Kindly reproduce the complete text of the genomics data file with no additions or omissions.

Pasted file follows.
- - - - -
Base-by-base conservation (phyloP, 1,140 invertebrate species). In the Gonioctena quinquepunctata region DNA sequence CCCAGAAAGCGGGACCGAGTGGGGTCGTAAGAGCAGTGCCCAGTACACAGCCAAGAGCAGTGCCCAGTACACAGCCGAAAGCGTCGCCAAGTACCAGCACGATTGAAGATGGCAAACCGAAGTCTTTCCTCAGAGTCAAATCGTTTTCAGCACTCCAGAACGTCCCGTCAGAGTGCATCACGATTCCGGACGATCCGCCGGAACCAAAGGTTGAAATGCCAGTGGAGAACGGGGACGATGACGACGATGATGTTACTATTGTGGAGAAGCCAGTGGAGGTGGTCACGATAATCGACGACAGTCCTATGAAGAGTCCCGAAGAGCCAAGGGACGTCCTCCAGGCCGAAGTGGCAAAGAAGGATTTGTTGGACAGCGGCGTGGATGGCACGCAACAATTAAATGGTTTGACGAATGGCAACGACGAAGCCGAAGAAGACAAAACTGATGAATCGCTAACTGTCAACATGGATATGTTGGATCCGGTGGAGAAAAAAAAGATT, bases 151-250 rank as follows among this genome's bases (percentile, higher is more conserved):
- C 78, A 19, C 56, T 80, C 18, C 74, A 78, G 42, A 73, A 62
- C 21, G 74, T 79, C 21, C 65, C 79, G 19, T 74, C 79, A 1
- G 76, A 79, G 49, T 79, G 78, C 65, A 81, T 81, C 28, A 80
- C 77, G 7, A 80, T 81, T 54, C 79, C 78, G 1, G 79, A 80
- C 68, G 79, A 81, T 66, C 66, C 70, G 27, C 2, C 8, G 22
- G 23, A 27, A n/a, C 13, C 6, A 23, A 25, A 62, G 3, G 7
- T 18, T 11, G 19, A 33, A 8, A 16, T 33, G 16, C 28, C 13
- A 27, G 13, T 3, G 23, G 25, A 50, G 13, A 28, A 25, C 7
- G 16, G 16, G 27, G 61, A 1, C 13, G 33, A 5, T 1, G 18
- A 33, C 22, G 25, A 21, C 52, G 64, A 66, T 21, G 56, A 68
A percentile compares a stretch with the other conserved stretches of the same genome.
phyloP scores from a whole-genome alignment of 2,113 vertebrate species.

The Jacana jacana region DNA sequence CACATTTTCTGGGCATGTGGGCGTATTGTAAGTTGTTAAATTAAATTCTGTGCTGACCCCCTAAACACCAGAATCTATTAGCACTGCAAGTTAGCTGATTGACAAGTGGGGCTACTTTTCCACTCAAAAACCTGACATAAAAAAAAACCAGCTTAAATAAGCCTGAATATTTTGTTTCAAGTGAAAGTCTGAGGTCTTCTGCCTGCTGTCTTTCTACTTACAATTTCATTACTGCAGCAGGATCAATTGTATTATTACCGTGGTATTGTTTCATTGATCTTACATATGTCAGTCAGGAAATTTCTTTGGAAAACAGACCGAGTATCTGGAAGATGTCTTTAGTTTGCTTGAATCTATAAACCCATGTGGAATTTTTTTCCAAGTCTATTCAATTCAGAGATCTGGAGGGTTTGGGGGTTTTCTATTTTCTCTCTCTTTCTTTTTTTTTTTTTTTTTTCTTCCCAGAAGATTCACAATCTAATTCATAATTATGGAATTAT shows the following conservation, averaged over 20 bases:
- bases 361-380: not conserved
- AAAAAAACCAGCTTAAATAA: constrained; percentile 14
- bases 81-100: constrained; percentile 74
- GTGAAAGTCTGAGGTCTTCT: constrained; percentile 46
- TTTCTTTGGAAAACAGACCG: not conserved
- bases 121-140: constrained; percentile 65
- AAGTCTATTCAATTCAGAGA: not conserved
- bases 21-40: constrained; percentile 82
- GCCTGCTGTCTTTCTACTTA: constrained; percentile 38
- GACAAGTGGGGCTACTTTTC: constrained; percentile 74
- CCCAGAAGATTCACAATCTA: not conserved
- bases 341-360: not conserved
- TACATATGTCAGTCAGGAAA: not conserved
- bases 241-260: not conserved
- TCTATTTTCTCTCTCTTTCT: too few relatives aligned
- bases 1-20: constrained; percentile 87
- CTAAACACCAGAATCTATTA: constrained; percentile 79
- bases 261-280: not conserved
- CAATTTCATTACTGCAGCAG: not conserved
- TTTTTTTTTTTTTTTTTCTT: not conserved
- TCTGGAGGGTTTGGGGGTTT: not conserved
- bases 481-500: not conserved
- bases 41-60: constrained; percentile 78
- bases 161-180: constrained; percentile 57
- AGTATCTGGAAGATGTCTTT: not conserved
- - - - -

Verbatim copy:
Base-by-base conservation (phyloP, 1,140 invertebrate species). In the Gonioctena quinquepunctata region DNA sequence CCCAGAAAGCGGGACCGAGTGGGGTCGTAAGAGCAGTGCCCAGTACACAGCCAAGAGCAGTGCCCAGTACACAGCCGAAAGCGTCGCCAAGTACCAGCACGATTGAAGATGGCAAACCGAAGTCTTTCCTCAGAGTCAAATCGTTTTCAGCACTCCAGAACGTCCCGTCAGAGTGCATCACGATTCCGGACGATCCGCCGGAACCAAAGGTTGAAATGCCAGTGGAGAACGGGGACGATGACGACGATGATGTTACTATTGTGGAGAAGCCAGTGGAGGTGGTCACGATAATCGACGACAGTCCTATGAAGAGTCCCGAAGAGCCAAGGGACGTCCTCCAGGCCGAAGTGGCAAAGAAGGATTTGTTGGACAGCGGCGTGGATGGCACGCAACAATTAAATGGTTTGACGAATGGCAACGACGAAGCCGAAGAAGACAAAACTGATGAATCGCTAACTGTCAACATGGATATGTTGGATCCGGTGGAGAAAAAAAAGATT, bases 151-250 rank as follows among this genome's bases (percentile, higher is more conserved):
- C 78, A 19, C 56, T 80, C 18, C 74, A 78, G 42, A 73, A 62
- C 21, G 74, T 79, C 21, C 65, C 79, G 19, T 74, C 79, A 1
- G 76, A 79, G 49, T 79, G 78, C 65, A 81, T 81, C 28, A 80
- C 77, G 7, A 80, T 81, T 54, C 79, C 78, G 1, G 79, A 80
- C 68, G 79, A 81, T 66, C 66, C 70, G 27, C 2, C 8, G 22
- G 23, A 27, A n/a, C 13, C 6, A 23, A 25, A 62, G 3, G 7
- T 18, T 11, G 19, A 33, A 8, A 16, T 33, G 16, C 28, C 13
- A 27, G 13, T 3, G 23, G 25, A 50, G 13, A 28, A 25, C 7
- G 16, G 16, G 27, G 61, A 1, C 13, G 33, A 5, T 1, G 18
- A 33, C 22, G 25, A 21, C 52, G 64, A 66, T 21, G 56, A 68
A percentile compares a stretch with the other conserved stretches of the same genome.
phyloP scores from a whole-genome alignment of 2,113 vertebrate species.

The Jacana jacana region DNA sequence CACATTTTCTGGGCATGTGGGCGTATTGTAAGTTGTTAAATTAAATTCTGTGCTGACCCCCTAAACACCAGAATCTATTAGCACTGCAAGTTAGCTGATTGACAAGTGGGGCTACTTTTCCACTCAAAAACCTGACATAAAAAAAAACCAGCTTAAATAAGCCTGAATATTTTGTTTCAAGTGAAAGTCTGAGGTCTTCTGCCTGCTGTCTTTCTACTTACAATTTCATTACTGCAGCAGGATCAATTGTATTATTACCGTGGTATTGTTTCATTGATCTTACATATGTCAGTCAGGAAATTTCTTTGGAAAACAGACCGAGTATCTGGAAGATGTCTTTAGTTTGCTTGAATCTATAAACCCATGTGGAATTTTTTTCCAAGTCTATTCAATTCAGAGATCTGGAGGGTTTGGGGGTTTTCTATTTTCTCTCTCTTTCTTTTTTTTTTTTTTTTTTCTTCCCAGAAGATTCACAATCTAATTCATAATTATGGAATTAT shows the following conservation, averaged over 20 bases:
- bases 361-380: not conserved
- AAAAAAACCAGCTTAAATAA: constrained; percentile 14
- bases 81-100: constrained; percentile 74
- GTGAAAGTCTGAGGTCTTCT: constrained; percentile 46
- TTTCTTTGGAAAACAGACCG: not conserved
- bases 121-140: constrained; percentile 65
- AAGTCTATTCAATTCAGAGA: not conserved
- bases 21-40: constrained; percentile 82
- GCCTGCTGTCTTTCTACTTA: constrained; percentile 38
- GACAAGTGGGGCTACTTTTC: constrained; percentile 74
- CCCAGAAGATTCACAATCTA: not conserved
- bases 341-360: not conserved
- TACATATGTCAGTCAGGAAA: not conserved
- bases 241-260: not conserved
- TCTATTTTCTCTCTCTTTCT: too few relatives aligned
- bases 1-20: constrained; percentile 87
- CTAAACACCAGAATCTATTA: constrained; percentile 79
- bases 261-280: not conserved
- CAATTTCATTACTGCAGCAG: not conserved
- TTTTTTTTTTTTTTTTTCTT: not conserved
- TCTGGAGGGTTTGGGGGTTT: not conserved
- bases 481-500: not conserved
- bases 41-60: constrained; percentile 78
- bases 161-180: constrained; percentile 57
- AGTATCTGGAAGATGTCTTT: not conserved